To Raffle Or Not To Raffle by McKensie Sheppard

To Raffle Or Not To Raffle by McKensie Sheppard

 

Non-profits unlike other types of organizations do not have many employees, if any at all, to assist in fundraising. That being said they rely heavily on volunteers to accumulate those necessary funds to continue achieving the goals they have. Simple fundraisers, such as a raffle, are heavenly for such groups; they are functional, easy, relatively cheap, do not take up much time, and are often successful.

The aforementioned attributes of raffles are why non-profits benefit from them so greatly. The way a raffle works is simple and straightforward; the group hosting buys a prize of some sort, or it may be donated to them, they then pass out tickets for their volunteers. These tickets are set at a certain price each, or perhaps a bundle of tickets for a set price, to be sold to the general public.

Purchasing of the tickets by an individual enters them a chance to win whatever prize was chosen by the host group. The only problem with hosting a raffle is actually getting the public to buy into it by purchasing said tickets, maximizing sales is the name of the game.

There are various ways to push the sale of tickets; the easiest is to give your volunteers or employees an incentive that encourages them to sell, sell, and sell. Having small inexpensive gifts that are still worth the effort, offered to the sellers for hitting a goal of a set number of tickets is a highly effective way to encourage them to push their tickets, thus maximizing the potential sales and profits.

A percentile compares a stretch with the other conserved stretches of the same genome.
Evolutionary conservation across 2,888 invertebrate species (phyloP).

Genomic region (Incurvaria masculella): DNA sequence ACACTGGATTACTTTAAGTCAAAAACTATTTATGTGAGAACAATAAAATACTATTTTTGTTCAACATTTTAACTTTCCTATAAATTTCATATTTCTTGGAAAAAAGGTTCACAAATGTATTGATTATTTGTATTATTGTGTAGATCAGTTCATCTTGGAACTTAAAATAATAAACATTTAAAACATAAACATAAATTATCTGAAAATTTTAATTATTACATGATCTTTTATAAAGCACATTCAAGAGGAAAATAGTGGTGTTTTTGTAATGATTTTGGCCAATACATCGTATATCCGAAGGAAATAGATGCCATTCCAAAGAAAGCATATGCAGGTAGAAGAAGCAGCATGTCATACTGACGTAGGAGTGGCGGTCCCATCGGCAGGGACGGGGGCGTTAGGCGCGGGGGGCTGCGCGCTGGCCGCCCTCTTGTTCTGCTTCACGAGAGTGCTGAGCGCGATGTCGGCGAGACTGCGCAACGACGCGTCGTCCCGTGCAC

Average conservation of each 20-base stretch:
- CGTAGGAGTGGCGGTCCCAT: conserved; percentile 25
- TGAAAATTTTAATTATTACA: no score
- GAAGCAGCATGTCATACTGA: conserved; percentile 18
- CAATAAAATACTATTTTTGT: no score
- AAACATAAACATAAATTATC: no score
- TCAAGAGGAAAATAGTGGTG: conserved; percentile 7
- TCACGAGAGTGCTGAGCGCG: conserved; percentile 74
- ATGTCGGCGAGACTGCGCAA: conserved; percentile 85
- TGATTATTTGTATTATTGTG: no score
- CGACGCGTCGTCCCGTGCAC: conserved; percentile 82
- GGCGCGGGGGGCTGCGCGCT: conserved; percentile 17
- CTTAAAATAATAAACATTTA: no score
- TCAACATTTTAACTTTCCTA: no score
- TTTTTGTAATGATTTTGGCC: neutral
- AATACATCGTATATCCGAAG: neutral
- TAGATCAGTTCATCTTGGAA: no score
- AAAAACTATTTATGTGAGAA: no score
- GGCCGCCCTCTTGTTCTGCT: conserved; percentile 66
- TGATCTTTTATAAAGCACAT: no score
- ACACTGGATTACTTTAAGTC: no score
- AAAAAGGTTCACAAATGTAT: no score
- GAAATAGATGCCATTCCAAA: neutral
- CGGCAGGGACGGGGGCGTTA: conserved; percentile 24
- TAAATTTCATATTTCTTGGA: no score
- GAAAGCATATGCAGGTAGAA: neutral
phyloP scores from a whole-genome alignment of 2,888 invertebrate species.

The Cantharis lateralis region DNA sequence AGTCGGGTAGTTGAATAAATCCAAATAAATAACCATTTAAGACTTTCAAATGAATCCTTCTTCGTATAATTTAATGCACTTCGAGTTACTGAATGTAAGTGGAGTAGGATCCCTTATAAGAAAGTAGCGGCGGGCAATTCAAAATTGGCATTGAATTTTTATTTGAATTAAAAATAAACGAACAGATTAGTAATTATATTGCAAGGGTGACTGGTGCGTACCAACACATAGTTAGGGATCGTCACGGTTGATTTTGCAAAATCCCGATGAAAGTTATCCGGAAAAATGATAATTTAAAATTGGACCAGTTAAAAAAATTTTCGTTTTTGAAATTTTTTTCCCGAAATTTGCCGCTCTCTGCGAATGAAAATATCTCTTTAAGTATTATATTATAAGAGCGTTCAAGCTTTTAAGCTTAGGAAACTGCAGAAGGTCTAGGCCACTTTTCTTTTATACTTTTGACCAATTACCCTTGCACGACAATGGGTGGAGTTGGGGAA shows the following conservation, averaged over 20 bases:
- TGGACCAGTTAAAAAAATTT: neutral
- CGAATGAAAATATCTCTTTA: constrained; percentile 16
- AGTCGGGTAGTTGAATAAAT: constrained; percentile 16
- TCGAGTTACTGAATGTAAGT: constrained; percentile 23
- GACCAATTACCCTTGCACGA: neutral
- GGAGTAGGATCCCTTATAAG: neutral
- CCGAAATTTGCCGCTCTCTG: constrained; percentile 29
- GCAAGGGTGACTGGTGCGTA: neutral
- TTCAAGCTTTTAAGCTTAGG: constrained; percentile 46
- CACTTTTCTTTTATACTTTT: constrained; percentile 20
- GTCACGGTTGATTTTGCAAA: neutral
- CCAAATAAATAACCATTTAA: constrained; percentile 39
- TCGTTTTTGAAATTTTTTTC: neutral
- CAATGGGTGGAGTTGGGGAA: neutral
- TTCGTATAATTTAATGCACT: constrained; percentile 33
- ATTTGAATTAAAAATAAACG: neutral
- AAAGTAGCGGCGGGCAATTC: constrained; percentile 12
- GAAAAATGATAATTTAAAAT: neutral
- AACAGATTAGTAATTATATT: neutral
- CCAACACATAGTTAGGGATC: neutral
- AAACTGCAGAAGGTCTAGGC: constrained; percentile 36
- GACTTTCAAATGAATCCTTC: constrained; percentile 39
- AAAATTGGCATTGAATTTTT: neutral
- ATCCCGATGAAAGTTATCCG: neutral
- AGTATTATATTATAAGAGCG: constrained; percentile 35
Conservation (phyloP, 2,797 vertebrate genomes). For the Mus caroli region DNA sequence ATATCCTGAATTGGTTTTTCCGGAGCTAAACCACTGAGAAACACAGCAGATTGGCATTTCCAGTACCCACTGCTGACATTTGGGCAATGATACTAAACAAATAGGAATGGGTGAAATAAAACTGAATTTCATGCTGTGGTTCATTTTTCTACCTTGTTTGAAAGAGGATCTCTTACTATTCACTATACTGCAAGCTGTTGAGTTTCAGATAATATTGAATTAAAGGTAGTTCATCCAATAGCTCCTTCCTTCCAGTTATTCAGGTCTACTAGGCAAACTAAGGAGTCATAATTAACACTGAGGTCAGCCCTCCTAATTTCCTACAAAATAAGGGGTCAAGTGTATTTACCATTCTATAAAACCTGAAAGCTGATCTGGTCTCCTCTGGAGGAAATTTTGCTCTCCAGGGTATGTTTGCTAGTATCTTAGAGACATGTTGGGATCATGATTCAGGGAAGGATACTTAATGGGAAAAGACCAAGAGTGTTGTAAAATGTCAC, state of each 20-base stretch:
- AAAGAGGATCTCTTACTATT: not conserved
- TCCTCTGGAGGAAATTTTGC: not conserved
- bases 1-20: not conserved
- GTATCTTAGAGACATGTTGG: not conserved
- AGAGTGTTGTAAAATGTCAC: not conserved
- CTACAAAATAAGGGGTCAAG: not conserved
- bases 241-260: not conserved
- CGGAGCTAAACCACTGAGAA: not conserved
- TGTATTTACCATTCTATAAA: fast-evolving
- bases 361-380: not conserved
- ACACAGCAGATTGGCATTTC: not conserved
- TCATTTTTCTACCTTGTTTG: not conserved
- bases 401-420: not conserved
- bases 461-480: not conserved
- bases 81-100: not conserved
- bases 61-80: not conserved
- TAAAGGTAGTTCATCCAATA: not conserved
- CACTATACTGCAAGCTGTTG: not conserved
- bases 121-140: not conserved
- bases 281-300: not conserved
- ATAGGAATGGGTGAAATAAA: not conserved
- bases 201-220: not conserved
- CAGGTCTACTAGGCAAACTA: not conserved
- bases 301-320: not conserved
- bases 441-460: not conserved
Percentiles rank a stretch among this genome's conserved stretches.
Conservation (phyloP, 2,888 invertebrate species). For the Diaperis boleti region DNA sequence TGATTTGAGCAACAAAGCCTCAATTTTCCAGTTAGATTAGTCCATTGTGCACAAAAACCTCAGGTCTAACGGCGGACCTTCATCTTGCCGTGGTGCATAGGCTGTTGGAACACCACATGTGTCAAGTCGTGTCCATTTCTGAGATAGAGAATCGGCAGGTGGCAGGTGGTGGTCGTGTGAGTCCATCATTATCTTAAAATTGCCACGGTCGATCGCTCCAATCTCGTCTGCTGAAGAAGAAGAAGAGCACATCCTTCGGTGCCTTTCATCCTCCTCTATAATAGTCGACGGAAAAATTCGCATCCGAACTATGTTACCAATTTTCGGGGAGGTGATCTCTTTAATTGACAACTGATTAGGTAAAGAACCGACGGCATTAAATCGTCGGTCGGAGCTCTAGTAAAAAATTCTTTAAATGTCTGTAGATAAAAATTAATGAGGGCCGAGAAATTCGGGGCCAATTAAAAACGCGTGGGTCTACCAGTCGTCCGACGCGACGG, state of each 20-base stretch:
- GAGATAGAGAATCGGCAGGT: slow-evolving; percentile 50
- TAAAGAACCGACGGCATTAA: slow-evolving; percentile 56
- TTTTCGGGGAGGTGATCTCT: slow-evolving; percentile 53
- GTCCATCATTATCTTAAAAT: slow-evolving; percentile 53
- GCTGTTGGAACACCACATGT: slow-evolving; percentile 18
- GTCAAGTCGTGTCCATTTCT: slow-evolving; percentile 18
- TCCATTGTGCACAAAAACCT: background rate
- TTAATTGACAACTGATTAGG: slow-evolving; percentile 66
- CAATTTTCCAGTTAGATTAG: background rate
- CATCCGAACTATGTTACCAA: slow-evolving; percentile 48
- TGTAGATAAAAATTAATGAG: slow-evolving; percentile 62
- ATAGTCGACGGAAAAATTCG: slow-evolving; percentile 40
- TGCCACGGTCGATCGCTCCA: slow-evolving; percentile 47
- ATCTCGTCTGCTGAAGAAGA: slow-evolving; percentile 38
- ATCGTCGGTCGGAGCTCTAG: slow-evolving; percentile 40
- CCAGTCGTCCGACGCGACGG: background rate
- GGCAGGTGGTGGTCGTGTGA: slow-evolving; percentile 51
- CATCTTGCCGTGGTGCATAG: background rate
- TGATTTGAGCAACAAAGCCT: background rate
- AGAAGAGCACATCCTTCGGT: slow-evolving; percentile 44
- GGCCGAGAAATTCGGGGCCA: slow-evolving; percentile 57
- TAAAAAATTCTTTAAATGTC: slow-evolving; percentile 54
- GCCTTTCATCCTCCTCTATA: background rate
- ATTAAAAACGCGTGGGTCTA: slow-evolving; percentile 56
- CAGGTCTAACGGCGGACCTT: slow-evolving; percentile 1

Another effective way to increase sales is having a prize that is actually worth buying a chance to win; this is where the start of a raffle may get expensive. The prize has to be worth the chance of playing the odds, and the cost per ticket has to be a reasonable amount at the same time. The difficulty of choosing a proper prize comes down to one main principle; knowing the audience that one is selling the tickets too.  Many factors come into play when thinking about a target audience; age, area, beliefs systems, and activities in the area are but a drop of what these could be. If one is planning on selling tickets in a busy metropolitan area selling chances to win some sort of hunting license most likely is not going to raise much, if any, money for the organization. The same prize however in a rural farming area would sell tremendously.

The facts that the license itself is vastly expensive to purchase on one’s own dime, and that hunting was a large sport in that area means that nearly every individual the group members reach out to will pour money into buying tickets at a chance to win the prize. This would absolutely maximize the non-profit group’s sales and potential profits, leading them into the great store of funds they need to keep their operation a float. These are just a few ways that non-profits can; and will, benefit from hosting raffles. 

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Contributed by McKensie Sheppard

December 22, 2015

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